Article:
A recent example of critical coordination, leveraging existing emergency management tools, involved the State of California’s use of the Wireless Emergency Alert (WEA) system to request the public’s support with energy conservation to help avoid rolling blackouts amidst a historic heatwave impacting the state for more than a week, taxing the power grid daily. While the use of a WEA message for this purpose was unprecedented, the coordination between the State’s Office of Emergency Services and grid operators to issue the message mitigated the impending risk of power failure – offering a significant amount of load reduction within minutes of the message being sent statewide.
Preparing for Electricity Outages and Emergencies
Restoring power after a disaster also reduces the actions emergency managers must take to sustain life in their communities. GridEx VI highlighted that the current dialogue between emergency managers and private/public energy providers needs to be refocused. While much of the discussion around energy reliability is rightfully centered on a sustainable and secure grid of the future, emergency managers need to better understand what they can do today to assist energy providers with keeping the lights on and adjusting their response tactics to reduce grid downtime when events occur in the future.
In some cases, our emergency response tactics may unknowingly prevent critical services from coming back online. For example, there are several disasters I have worked where power and communication providers expressed frustration with the first push debris removal efforts initiated by local governments. A community’s efforts to open critical roadways added to the power being off longer than necessary because key infrastructure was blocked by debris piles preventing workers from accessing key areas to begin restoration efforts. This should serve as an important reminder to emergency managers: we need to proactively engage in regular dialogue with public and private energy, fuel, communication providers, and other critical infrastructure sectors to understand how we can better organize and optimize our emergency response efforts – rather than simply asking how long it will be before services are restored.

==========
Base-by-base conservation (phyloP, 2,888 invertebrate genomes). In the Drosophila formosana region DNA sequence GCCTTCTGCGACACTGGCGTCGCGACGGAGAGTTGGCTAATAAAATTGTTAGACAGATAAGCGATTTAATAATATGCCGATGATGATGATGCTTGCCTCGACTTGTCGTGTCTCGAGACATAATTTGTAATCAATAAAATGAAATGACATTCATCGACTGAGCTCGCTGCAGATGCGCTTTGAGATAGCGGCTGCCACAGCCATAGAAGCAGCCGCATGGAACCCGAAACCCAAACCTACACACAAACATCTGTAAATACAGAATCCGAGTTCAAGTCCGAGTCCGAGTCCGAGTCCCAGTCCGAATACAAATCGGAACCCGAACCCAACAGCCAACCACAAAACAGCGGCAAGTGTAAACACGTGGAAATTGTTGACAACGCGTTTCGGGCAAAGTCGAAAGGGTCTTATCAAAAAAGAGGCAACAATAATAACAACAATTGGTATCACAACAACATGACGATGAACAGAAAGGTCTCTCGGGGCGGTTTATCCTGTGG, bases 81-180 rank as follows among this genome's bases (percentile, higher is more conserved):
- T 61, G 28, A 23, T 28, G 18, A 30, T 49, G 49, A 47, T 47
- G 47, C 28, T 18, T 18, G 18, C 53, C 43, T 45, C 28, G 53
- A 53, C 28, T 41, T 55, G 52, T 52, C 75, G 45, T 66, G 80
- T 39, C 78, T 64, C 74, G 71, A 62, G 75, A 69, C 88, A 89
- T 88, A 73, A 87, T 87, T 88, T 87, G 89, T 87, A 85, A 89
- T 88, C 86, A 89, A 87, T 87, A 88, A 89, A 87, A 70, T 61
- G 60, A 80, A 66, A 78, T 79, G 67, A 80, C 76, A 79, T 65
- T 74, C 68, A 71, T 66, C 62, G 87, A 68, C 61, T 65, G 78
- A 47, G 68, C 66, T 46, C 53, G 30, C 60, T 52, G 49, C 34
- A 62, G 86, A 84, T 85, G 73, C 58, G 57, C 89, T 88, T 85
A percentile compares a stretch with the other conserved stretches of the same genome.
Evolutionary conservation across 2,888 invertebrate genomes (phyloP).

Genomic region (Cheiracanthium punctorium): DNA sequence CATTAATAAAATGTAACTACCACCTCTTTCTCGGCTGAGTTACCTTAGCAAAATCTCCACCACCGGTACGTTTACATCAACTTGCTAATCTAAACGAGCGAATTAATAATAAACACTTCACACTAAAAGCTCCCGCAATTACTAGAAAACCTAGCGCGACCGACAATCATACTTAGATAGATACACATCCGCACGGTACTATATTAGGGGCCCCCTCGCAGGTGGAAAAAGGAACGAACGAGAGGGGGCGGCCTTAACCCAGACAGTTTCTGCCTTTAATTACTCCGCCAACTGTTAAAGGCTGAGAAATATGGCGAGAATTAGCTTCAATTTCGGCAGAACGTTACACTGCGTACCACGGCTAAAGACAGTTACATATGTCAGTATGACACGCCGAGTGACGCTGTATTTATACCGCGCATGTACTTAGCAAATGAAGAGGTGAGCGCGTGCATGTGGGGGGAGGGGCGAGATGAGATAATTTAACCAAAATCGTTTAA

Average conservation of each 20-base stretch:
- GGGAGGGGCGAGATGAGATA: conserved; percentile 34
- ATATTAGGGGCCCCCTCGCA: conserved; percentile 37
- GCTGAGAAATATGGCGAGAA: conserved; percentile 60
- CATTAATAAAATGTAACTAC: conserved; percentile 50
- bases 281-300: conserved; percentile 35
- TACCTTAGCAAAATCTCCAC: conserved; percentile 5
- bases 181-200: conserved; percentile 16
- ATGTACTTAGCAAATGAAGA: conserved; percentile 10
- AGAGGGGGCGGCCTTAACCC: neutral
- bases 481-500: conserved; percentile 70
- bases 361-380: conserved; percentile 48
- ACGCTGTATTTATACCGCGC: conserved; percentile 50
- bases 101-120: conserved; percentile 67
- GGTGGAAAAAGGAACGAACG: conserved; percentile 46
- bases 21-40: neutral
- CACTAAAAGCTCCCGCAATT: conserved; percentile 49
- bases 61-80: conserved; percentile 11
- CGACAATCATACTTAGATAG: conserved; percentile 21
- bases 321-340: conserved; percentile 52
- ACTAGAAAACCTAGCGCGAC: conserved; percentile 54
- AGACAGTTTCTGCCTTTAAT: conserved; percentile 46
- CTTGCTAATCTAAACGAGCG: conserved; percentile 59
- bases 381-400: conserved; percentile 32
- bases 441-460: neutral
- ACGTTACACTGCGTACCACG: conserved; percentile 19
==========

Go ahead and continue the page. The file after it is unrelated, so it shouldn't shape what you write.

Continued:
While GridEx is targeted toward the E-ISAC’s core membership (utility asset owners and operators across North America), E-ISAC partners – which include state and local security and emergency response officials – can participate as well. Becoming a member of the E-ISAC not only provides state and local officials the ability to share and receive cyber and physical security information related to the electricity sector in a timely manner, but it also allows them to work side-by-side with utilities to plan, exercise, and execute emergency response efforts.
Reaching for Resilience, Planning for Today
While grid experts work to secure and make our energy grids more resilient, emergency managers must work closely with industry partners. They must leverage existing tools and resources such as the E-ISAC which provides an opportunity to gain real-time knowledge and understanding of the cyber and physical threats impacting the electricity industry. As we saw from GridEx VI, communication, collaboration, and coordination – between industry and government, between states and localities, and across international borders – are fundamental to a successful emergency response.
My team at Hagerty and I are in the process of planning GridEx VII with NERC and the E-ISAC. Now is the time for emergency managers to get involved in discussions with local utilities in advance of the next exercise, which is November 2023. Organizations can reach out to the E-ISAC for more information on membership and participation in GridEx VII.